And the honorees are...

These style-makers are changing how the world sees gender, one outfit at a time

While fashion is often considered a luxury out of reach for most people, a whole group of designers is bringing fashion to the streets, finding new ways to make it accessible and relevant to all.

Style has long been one way in which queer people find each other and express the beauty of their difference to the larger world. Queer designers have helped liberate us from convention, often enforced through outdated ideas about what attire is acceptable based on gender and heteronormativity.

This pride season, the following designers caught our attention not just for their aesthetic sensibilities but their devotion to our cause.

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3. Telfar Clemens

Telfar Clemens’ life story begins in war. Growing up in Liberia with his mother and four siblings, he escaped to New York during the outbreak of the second Liberian Civil War (1999-2003).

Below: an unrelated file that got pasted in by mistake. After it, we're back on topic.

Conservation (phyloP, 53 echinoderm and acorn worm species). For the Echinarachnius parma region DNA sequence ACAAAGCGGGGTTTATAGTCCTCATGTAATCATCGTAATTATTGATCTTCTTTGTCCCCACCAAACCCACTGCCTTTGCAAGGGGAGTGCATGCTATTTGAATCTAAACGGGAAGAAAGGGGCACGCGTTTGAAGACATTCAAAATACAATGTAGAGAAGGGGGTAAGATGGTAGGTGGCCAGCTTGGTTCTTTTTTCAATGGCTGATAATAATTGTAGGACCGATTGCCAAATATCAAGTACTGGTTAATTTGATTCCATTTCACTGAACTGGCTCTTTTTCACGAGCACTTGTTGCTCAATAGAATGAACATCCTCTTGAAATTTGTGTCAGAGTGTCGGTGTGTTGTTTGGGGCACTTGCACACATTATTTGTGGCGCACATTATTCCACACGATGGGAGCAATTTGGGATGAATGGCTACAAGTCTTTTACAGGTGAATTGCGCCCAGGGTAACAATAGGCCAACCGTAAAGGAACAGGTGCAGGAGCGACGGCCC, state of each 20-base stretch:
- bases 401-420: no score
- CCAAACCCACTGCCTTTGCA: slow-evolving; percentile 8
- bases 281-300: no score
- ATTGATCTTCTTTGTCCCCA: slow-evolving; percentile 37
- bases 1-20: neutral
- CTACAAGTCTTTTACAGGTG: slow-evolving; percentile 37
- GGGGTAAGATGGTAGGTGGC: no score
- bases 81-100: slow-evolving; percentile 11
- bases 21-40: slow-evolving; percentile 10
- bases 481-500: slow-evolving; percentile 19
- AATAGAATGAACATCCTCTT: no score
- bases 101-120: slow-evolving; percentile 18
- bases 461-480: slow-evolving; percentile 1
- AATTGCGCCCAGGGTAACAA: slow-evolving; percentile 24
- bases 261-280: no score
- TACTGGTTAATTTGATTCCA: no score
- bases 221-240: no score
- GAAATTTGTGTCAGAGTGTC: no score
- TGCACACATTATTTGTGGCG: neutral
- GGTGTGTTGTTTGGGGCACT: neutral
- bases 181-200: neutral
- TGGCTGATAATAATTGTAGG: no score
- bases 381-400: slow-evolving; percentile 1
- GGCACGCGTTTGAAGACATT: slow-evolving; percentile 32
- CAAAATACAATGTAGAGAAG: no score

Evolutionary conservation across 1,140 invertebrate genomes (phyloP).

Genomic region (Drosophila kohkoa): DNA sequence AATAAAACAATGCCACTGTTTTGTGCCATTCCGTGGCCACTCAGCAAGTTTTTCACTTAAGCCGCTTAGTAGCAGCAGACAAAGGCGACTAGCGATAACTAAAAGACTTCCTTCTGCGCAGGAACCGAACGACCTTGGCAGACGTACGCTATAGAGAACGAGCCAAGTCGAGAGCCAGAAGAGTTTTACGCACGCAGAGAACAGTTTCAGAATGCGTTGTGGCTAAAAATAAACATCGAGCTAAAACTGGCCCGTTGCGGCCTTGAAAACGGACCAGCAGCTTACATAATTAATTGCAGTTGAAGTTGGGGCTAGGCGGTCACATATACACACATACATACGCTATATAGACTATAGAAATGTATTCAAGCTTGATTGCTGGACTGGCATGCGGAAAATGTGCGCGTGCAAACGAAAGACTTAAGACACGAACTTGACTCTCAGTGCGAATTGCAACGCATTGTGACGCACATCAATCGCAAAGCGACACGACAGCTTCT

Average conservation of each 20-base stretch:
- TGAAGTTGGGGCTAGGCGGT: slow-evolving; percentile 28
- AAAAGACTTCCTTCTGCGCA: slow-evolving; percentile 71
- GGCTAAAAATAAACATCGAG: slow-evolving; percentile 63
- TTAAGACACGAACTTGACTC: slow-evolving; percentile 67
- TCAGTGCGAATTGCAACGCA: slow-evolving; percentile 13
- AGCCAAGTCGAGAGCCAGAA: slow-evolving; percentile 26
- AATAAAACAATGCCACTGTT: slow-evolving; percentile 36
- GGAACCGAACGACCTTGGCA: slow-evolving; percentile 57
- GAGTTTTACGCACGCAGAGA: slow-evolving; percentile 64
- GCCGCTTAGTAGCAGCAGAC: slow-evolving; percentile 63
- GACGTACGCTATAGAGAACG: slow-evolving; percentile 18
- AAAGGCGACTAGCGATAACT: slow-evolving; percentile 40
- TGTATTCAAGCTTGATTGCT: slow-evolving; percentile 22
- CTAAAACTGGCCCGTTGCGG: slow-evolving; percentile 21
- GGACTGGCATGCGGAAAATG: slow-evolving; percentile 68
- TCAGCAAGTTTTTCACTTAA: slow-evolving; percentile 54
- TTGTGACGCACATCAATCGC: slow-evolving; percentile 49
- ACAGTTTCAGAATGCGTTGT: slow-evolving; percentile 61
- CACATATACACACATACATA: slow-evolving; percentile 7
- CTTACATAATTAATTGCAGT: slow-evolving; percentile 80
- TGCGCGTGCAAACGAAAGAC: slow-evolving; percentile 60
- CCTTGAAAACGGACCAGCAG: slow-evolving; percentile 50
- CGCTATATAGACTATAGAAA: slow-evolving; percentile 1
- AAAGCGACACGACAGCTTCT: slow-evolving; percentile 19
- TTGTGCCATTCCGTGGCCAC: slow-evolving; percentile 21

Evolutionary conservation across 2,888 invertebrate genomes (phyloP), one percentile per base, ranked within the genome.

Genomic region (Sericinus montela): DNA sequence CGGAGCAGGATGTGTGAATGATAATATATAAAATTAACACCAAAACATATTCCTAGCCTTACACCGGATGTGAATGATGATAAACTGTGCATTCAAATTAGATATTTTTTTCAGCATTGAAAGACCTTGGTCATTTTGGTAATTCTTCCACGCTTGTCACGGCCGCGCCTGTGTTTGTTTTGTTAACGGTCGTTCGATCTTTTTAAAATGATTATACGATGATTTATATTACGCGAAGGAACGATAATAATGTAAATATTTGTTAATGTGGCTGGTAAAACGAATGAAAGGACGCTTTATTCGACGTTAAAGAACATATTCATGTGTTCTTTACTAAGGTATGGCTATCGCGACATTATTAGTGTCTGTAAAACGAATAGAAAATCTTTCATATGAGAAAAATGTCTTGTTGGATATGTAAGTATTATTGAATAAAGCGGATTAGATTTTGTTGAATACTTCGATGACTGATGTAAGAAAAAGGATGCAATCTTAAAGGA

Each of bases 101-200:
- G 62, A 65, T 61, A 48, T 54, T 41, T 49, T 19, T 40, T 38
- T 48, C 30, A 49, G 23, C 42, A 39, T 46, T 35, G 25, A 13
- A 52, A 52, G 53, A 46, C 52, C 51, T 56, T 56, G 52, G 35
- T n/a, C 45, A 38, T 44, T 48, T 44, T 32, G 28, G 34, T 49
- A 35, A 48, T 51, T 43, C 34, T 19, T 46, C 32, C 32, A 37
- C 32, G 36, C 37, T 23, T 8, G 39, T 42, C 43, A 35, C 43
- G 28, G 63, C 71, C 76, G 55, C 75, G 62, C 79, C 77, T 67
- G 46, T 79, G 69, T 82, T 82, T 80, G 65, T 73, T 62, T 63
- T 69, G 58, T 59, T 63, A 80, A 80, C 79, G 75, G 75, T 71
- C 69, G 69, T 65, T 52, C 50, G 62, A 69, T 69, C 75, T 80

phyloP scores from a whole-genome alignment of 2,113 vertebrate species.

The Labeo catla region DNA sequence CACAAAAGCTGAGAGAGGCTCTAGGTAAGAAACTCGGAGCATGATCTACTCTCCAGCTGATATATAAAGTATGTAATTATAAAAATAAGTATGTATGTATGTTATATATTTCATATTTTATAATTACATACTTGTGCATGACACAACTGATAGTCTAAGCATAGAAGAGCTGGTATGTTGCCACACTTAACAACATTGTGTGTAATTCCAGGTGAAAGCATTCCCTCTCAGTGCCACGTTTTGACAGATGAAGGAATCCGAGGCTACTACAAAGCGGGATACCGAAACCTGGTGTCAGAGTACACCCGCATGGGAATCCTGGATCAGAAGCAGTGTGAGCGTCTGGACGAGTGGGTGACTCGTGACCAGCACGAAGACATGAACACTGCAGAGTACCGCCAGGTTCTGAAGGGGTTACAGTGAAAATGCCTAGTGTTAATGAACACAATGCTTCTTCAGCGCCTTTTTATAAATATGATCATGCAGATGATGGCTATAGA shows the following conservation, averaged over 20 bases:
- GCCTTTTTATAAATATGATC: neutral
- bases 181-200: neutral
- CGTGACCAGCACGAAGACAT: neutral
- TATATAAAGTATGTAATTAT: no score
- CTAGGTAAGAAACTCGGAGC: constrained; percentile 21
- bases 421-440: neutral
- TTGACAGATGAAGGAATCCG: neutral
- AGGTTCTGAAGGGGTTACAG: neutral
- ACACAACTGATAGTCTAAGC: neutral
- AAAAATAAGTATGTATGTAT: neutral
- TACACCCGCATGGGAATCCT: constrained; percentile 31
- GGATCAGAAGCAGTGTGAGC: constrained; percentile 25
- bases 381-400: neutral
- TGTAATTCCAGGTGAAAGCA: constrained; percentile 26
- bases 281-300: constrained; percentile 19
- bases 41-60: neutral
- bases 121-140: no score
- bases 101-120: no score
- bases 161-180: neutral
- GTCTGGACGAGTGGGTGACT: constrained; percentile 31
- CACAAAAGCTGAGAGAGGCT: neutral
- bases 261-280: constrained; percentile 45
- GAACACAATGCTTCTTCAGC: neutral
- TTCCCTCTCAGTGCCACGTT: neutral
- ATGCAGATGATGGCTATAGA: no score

Craving peace and creativity, he turned to fashion as his solace. As a student at Pace University in 2005, Clemens created a unisex line out of reconstructed vintage clothing, a decade before the appreciation of the gender continuum became a big thing on major label runways. Since his brand’s founding, the queer Queens resident has created a stylish line with classic but eccentric takes on pop design, influenced by designers from Jean Paul Gaultier to Yohji Yamamoto, that he calls “simplexity.”

In 2017, Clemens famously designed 400 uniforms for White Castle, making the fast-food chain’s workers the most fashionable in the industry. (Proceeds went to bail funds for teenagers imprisoned on Rikers Island.) That same year Clemens used a $400,000 CDFA/Vogue Fashion Fund award to produce a leather bag that is now ubiquitous throughout New York.

In early 2020, on the verge of international acclaim, Clemens announced a collaboration with Gap Inc. However, the collection, like Clemens’ brand, will have to wait for the post-pandemic to be enjoyed.

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